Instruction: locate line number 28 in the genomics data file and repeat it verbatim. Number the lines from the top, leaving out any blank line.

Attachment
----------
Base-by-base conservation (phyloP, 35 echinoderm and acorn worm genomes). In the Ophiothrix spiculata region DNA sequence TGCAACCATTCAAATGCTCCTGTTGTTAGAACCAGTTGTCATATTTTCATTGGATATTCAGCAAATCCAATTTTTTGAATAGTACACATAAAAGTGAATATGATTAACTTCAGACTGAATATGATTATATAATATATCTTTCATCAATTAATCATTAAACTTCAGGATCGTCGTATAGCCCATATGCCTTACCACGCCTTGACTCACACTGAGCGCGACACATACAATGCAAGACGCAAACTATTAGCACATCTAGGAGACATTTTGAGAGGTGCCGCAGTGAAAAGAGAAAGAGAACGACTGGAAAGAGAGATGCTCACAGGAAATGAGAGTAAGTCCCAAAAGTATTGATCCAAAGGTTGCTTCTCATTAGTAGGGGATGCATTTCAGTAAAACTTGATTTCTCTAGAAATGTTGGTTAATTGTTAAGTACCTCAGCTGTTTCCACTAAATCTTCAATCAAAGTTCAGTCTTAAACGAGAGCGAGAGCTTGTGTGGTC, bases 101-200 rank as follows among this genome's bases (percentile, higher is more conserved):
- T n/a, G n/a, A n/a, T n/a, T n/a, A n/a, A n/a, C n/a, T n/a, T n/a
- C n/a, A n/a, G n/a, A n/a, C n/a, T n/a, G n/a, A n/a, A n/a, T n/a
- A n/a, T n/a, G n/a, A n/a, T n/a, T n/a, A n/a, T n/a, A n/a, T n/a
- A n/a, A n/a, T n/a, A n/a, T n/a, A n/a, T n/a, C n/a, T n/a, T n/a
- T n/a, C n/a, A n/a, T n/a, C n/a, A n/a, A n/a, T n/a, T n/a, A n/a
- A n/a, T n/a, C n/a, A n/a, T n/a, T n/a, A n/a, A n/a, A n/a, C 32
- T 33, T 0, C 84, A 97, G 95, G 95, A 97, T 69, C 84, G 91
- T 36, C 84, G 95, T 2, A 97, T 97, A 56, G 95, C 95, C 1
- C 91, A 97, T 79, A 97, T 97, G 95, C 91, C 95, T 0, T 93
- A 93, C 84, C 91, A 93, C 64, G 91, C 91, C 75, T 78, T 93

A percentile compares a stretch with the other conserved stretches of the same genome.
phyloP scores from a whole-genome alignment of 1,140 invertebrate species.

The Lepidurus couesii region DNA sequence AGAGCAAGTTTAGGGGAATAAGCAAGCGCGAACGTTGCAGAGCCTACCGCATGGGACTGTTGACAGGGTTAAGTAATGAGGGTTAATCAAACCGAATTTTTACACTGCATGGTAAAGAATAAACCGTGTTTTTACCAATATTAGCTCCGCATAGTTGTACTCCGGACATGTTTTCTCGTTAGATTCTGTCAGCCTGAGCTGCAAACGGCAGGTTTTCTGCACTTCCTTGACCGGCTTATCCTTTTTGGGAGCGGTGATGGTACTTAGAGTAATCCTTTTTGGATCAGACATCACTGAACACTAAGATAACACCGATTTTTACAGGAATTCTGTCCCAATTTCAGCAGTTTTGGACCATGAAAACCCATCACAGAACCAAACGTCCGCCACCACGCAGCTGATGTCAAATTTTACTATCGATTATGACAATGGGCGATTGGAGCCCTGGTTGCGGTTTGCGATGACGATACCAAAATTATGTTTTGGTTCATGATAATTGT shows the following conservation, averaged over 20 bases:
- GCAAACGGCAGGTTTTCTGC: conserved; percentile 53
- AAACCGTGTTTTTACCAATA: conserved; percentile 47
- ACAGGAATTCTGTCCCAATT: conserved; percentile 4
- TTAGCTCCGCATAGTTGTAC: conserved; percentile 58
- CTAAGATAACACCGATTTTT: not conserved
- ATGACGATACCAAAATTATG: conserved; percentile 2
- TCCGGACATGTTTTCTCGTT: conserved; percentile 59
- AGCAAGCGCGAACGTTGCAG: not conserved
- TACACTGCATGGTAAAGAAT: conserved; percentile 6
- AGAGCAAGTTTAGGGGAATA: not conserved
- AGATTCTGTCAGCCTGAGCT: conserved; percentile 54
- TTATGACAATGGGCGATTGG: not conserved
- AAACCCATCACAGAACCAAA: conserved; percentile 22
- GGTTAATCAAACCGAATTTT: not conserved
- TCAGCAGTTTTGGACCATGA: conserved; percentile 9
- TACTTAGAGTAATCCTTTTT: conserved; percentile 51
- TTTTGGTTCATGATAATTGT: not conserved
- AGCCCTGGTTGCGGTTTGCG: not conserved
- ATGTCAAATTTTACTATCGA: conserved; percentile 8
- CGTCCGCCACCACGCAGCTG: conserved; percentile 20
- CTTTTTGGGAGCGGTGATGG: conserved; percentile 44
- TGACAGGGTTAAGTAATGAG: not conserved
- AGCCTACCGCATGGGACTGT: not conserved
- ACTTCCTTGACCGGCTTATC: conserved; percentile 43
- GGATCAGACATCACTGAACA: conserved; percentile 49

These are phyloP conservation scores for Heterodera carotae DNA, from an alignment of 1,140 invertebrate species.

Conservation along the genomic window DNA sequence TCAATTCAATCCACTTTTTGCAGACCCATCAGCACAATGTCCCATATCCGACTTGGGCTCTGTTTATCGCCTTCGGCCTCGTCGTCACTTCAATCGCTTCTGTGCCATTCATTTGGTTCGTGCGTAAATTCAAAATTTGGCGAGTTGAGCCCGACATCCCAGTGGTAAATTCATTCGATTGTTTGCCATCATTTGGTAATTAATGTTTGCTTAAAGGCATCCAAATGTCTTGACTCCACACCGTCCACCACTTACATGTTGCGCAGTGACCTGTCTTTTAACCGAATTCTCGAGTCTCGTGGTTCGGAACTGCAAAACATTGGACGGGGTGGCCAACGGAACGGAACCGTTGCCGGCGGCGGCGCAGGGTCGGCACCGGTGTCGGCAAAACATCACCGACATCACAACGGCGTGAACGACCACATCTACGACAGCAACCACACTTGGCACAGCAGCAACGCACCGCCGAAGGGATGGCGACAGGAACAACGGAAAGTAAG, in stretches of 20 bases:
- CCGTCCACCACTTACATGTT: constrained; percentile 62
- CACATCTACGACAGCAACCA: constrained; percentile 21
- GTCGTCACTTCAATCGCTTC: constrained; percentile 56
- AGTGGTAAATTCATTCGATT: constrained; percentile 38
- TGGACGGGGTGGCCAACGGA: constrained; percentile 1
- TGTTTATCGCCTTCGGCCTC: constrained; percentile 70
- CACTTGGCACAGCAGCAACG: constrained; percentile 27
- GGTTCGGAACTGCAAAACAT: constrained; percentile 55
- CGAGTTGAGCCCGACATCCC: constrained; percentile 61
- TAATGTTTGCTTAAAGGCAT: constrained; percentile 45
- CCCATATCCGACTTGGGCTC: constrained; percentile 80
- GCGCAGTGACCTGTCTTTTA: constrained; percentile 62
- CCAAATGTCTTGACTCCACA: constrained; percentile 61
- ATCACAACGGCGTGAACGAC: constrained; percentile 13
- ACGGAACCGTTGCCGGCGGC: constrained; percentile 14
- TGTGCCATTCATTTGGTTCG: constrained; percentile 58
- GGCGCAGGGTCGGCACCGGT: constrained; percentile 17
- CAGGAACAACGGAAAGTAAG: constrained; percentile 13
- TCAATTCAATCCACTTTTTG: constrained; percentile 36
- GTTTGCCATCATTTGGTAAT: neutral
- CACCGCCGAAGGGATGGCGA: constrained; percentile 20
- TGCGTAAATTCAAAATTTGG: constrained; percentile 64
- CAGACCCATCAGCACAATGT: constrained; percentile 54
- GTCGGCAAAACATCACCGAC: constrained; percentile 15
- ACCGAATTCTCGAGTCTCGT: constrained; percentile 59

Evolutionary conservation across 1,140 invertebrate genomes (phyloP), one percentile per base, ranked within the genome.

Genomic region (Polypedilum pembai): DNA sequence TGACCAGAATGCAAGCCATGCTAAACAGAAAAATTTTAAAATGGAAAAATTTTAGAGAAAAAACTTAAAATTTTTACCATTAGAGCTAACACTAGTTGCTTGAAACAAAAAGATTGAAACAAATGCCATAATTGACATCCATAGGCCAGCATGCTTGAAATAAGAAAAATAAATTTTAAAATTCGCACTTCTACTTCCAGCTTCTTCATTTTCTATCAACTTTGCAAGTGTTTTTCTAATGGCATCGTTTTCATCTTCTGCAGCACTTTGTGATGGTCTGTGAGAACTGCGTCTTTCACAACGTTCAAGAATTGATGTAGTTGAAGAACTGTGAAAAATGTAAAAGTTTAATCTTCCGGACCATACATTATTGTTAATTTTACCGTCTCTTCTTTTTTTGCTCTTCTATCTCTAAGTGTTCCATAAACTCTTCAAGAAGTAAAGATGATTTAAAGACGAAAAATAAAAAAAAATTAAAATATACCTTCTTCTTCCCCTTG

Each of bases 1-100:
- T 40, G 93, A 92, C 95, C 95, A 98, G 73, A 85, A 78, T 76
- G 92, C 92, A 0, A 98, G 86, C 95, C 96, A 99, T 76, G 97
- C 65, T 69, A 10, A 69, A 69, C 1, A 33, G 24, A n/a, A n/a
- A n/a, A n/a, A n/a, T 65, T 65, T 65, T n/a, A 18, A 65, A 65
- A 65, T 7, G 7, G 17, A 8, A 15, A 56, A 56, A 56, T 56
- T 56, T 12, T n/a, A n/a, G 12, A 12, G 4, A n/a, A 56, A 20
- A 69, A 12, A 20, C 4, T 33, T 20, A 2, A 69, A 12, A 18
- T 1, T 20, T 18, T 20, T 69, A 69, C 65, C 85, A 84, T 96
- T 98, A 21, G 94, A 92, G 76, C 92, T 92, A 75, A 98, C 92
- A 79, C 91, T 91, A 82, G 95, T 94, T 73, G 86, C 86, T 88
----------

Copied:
- GGTTAATCAAACCGAATTTT: not conserved